Luke Haverhals wants to change how yoga pants are made. Most performance fabrics used in athletic clothing, like Spandex, are made from synthetic fibers—plastic, essentially. Those plastics are problematic for humans and the environment. Haverhals’ company, Natural Fiber Welding, offers an alternative to synthetic fabrics.
NFW makes a performance cotton textile called Clarus that can be used for clothing. The fabric is made from cotton that has been treated to partially break down the organic material and leave it stronger and denser. The result is cotton yarn that behaves more like synthetic fibers.
When asked if his company is a tech company or a textiles company, Haverhals responds without hesitation. “We’re a tech company … but our first focus is textiles.”
Haverhals has a PhD in chemistry and began his career teaching at the Naval Academy in 2008. While there, he worked with a team of chemists and materials scientists researching ionic liquids, which are essentially melted salts. These salts usually remain liquid at room temperature and can be used as solvents for breaking down biomass, things like cotton and cellulose. In 2009, with funding from the Air Force’s Office of Scientific Research, the team realized a significant breakthrough in strengthening natural fibers using ionic liquids.
The team asked what might happen if they partially broke down natural fibers and then welded or fused them together. The result is a kind of monofilament cotton. While the original fibers might be only a few centimeters long, the partially dissolved and fused fibers can be made much longer. This creates a stronger yarn that mimics the performance characteristics of synthetic fibers.
In 2016, Haverhals left the Naval Academy and founded NFW with a grant from the Department of Defense and a license from the Air Force to produce yarns and textiles using the process that had come to be known as “fiber welding.” The company has been issued eight patents globally, and has 90 pending.
Haverhals and NFW win praise from critics of plastics—and of marketing campaigns claiming to have eliminated them. There’s growing concern about the plastic microfibers synthetic materials like polyester shed with each turn of the washing machine. “I think he (Luke) is the real deal, and I think there are very few people out there that are the real deal,” says Sian Sutherland, founder of A Plastic Planet, a nonprofit that aims to eliminate the use of plastics. “This is not just about eradicating fossil fuels within the textile industry, but above and beyond that, it’s also about toxins.”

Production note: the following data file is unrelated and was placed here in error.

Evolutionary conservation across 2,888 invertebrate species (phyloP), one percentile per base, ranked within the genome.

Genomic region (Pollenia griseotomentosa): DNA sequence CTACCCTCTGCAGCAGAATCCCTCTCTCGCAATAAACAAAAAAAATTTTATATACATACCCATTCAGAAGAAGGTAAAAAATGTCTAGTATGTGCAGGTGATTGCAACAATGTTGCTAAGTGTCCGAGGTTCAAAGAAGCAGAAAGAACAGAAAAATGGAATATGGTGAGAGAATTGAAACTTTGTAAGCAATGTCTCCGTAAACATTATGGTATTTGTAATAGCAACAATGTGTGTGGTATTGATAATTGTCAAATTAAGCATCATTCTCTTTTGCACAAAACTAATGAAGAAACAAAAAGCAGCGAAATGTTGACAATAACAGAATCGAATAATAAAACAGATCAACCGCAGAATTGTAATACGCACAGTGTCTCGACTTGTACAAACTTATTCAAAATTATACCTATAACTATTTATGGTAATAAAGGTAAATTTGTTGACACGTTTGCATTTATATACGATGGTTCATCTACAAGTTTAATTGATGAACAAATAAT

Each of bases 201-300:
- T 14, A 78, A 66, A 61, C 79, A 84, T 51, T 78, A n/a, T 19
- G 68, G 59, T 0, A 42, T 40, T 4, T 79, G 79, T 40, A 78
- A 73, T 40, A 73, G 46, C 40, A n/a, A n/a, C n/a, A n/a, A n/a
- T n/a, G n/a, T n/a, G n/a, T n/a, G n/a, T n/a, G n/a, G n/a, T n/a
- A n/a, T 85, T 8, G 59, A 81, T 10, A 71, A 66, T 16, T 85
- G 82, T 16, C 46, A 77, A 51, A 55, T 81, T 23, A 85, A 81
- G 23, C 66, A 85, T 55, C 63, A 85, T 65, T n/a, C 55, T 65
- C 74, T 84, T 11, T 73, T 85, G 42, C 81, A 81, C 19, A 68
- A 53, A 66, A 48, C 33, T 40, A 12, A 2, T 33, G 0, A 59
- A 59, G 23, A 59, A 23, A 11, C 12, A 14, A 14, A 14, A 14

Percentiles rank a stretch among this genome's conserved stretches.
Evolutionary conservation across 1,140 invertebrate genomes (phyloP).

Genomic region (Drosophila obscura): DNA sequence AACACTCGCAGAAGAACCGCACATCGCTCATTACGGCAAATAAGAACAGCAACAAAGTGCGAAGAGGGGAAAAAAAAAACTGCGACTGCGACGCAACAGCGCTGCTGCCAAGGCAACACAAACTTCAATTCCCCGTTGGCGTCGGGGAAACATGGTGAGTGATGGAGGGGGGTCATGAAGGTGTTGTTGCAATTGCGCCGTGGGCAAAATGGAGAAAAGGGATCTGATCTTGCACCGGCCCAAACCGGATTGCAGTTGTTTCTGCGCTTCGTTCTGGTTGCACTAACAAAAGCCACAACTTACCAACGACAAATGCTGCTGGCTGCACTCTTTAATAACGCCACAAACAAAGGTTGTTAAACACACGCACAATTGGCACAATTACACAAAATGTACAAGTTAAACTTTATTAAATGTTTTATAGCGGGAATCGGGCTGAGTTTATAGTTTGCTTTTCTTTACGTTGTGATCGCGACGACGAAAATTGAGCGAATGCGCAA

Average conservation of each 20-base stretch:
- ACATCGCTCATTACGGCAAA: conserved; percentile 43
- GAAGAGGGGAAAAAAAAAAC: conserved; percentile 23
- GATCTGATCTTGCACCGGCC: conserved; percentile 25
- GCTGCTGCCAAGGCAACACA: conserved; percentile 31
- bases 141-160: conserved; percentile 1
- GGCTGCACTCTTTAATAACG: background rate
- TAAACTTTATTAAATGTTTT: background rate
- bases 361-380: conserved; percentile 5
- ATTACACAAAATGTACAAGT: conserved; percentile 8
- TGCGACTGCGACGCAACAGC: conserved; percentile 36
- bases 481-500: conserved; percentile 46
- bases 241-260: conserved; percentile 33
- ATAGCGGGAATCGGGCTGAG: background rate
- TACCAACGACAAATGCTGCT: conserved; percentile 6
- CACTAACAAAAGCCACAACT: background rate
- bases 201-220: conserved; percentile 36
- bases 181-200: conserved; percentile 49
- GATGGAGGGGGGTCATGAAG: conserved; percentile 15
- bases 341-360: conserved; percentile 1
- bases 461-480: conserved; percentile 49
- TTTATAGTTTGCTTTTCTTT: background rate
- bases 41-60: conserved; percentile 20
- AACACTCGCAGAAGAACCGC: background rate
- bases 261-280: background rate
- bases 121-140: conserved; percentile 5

NFW has attracted a handful of big-name investors, including Ralph Lauren, BMW’s iVentures, and Allbirds. In July, the company said it had raised $15 million from private investors, bringing its total to $45 million. Some of that money went to expand its factory in Peoria, Illinois, where it’s now working to scale up production to hundreds of thousands of square feet of Clarus per month. In September, NFW announced a partnership with Patagonia to bring Clarus fibers into some of the brand’s new products. Haverhals says hundreds of brands are in line to buy the company’s textiles for their own products. He says NFW will provide standardized products to manufacturers and work with brands hoping to develop specialized textiles.
Mirum, NFW’s other product line, is a plant-based alternative to leather. It’s made from things like coconut husk, natural rubber, or cork and is cured, or enhanced for durability, using a patented chemistry with no petrochemical additives. This differentiates Mirum from other synthetics that rely on harsh chemical treatments to achieve a desired consistency or feel. The company pitches it as a substitute for leather in products such as auto interiors and shoes. Allbirds plans to start selling shoes made with Mirum soon.
Kasper Sage, managing partner at BMW’s iVentures venture capital arm, says NFW is promising because its products are high quality and sustainable, and the technology is scalable, which is important to automakers. “This is the only company we have found … trying to tackle this problem, that has the potential to really make it in serious automotive production,” says Sage.